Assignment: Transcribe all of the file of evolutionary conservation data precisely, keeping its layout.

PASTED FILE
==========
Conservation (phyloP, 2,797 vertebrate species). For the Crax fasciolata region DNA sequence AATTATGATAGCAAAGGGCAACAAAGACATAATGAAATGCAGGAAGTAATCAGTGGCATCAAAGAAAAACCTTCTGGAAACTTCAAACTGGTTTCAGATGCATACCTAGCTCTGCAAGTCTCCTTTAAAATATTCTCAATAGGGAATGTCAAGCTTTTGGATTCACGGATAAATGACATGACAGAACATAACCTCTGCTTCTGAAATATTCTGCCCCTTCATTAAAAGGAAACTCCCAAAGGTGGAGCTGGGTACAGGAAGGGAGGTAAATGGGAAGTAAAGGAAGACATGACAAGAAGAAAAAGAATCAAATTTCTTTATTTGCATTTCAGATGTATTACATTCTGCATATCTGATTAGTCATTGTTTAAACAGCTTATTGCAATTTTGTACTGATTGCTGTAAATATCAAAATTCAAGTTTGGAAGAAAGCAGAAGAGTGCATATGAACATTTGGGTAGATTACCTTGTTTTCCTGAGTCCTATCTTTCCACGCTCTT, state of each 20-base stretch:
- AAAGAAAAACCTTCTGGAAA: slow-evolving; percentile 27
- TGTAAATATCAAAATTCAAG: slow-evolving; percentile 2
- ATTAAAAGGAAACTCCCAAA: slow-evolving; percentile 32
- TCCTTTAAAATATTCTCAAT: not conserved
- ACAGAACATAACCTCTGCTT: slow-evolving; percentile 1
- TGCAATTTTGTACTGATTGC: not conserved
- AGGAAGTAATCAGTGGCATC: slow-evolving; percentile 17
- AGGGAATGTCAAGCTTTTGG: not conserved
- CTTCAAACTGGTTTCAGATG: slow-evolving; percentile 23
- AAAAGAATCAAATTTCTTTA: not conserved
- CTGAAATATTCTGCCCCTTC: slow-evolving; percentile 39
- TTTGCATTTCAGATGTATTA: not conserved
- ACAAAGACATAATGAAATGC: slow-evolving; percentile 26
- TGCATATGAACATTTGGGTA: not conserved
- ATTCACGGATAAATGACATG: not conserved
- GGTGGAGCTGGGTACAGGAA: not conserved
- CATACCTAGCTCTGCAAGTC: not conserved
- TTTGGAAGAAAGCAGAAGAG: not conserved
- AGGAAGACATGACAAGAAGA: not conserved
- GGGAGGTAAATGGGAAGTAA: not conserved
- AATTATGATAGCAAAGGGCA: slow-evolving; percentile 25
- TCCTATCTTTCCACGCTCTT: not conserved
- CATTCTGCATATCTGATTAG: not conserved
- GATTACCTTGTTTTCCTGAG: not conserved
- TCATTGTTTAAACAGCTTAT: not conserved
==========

Conservation (phyloP, 2,797 vertebrate species). For the Crax fasciolata region DNA sequence AATTATGATAGCAAAGGGCAACAAAGACATAATGAAATGCAGGAAGTAATCAGTGGCATCAAAGAAAAACCTTCTGGAAACTTCAAACTGGTTTCAGATGCATACCTAGCTCTGCAAGTCTCCTTTAAAATATTCTCAATAGGGAATGTCAAGCTTTTGGATTCACGGATAAATGACATGACAGAACATAACCTCTGCTTCTGAAATATTCTGCCCCTTCATTAAAAGGAAACTCCCAAAGGTGGAGCTGGGTACAGGAAGGGAGGTAAATGGGAAGTAAAGGAAGACATGACAAGAAGAAAAAGAATCAAATTTCTTTATTTGCATTTCAGATGTATTACATTCTGCATATCTGATTAGTCATTGTTTAAACAGCTTATTGCAATTTTGTACTGATTGCTGTAAATATCAAAATTCAAGTTTGGAAGAAAGCAGAAGAGTGCATATGAACATTTGGGTAGATTACCTTGTTTTCCTGAGTCCTATCTTTCCACGCTCTT, state of each 20-base stretch:
- AAAGAAAAACCTTCTGGAAA: slow-evolving; percentile 27
- TGTAAATATCAAAATTCAAG: slow-evolving; percentile 2
- ATTAAAAGGAAACTCCCAAA: slow-evolving; percentile 32
- TCCTTTAAAATATTCTCAAT: not conserved
- ACAGAACATAACCTCTGCTT: slow-evolving; percentile 1
- TGCAATTTTGTACTGATTGC: not conserved
- AGGAAGTAATCAGTGGCATC: slow-evolving; percentile 17
- AGGGAATGTCAAGCTTTTGG: not conserved
- CTTCAAACTGGTTTCAGATG: slow-evolving; percentile 23
- AAAAGAATCAAATTTCTTTA: not conserved
- CTGAAATATTCTGCCCCTTC: slow-evolving; percentile 39
- TTTGCATTTCAGATGTATTA: not conserved
- ACAAAGACATAATGAAATGC: slow-evolving; percentile 26
- TGCATATGAACATTTGGGTA: not conserved
- ATTCACGGATAAATGACATG: not conserved
- GGTGGAGCTGGGTACAGGAA: not conserved
- CATACCTAGCTCTGCAAGTC: not conserved
- TTTGGAAGAAAGCAGAAGAG: not conserved
- AGGAAGACATGACAAGAAGA: not conserved
- GGGAGGTAAATGGGAAGTAA: not conserved
- AATTATGATAGCAAAGGGCA: slow-evolving; percentile 25
- TCCTATCTTTCCACGCTCTT: not conserved
- CATTCTGCATATCTGATTAG: not conserved
- GATTACCTTGTTTTCCTGAG: not conserved
- TCATTGTTTAAACAGCTTAT: not conserved